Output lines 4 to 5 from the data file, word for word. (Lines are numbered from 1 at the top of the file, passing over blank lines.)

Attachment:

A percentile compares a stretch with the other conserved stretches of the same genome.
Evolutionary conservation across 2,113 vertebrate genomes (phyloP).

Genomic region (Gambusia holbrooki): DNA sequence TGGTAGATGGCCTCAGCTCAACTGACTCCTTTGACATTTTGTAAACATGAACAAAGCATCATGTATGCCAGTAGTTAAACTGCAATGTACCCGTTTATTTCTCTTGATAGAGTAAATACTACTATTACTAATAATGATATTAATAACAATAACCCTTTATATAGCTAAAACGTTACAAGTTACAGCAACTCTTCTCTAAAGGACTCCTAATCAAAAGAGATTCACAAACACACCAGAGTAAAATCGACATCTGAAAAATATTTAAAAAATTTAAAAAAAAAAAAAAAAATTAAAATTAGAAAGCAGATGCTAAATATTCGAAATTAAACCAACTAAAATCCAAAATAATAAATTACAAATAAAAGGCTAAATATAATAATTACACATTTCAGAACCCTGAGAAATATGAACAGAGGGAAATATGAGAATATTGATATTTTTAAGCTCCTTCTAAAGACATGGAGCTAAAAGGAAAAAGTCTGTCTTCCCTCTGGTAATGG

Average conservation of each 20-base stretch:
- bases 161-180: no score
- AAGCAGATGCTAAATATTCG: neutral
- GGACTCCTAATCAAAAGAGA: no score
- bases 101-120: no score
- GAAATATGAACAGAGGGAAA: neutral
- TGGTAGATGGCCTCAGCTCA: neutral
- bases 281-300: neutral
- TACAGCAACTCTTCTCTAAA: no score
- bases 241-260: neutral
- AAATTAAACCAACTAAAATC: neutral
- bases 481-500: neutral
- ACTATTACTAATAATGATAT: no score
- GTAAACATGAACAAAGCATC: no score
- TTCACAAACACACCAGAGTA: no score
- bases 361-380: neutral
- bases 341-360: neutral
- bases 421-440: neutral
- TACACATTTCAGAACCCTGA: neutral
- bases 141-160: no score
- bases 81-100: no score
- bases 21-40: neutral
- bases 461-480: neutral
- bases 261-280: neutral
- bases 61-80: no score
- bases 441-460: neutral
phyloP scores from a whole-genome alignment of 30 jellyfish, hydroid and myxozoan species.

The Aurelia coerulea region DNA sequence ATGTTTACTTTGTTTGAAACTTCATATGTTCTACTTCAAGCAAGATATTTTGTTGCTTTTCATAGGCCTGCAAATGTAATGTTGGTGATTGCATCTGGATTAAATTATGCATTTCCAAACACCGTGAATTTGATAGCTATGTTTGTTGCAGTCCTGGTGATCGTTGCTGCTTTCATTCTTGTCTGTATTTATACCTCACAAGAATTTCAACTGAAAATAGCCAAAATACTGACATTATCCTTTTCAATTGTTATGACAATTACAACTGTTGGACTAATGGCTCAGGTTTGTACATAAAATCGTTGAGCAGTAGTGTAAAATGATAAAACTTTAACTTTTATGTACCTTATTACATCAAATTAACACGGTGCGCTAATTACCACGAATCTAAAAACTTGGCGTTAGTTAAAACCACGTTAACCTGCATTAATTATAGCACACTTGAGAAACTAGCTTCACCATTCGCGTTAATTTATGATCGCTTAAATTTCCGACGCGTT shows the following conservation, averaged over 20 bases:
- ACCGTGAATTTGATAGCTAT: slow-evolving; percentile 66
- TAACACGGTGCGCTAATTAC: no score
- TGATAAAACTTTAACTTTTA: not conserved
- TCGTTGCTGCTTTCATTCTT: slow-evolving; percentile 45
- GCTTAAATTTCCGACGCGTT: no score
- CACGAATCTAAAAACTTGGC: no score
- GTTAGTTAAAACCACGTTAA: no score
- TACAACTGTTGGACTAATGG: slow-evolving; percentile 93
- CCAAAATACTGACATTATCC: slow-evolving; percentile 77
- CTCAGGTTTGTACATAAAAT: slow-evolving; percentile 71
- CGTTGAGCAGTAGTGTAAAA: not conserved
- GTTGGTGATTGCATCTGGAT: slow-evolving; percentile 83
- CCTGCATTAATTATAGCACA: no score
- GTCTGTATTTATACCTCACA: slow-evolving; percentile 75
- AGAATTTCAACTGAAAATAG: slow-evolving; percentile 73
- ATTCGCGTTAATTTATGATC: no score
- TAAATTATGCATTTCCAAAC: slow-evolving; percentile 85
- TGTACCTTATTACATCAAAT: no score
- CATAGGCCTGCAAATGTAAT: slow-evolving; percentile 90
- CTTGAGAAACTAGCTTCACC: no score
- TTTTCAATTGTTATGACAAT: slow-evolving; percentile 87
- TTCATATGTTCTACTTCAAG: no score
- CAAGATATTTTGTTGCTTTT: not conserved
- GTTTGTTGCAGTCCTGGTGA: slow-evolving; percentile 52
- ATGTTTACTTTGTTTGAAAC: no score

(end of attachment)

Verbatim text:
Average conservation of each 20-base stretch:
- bases 161-180: no score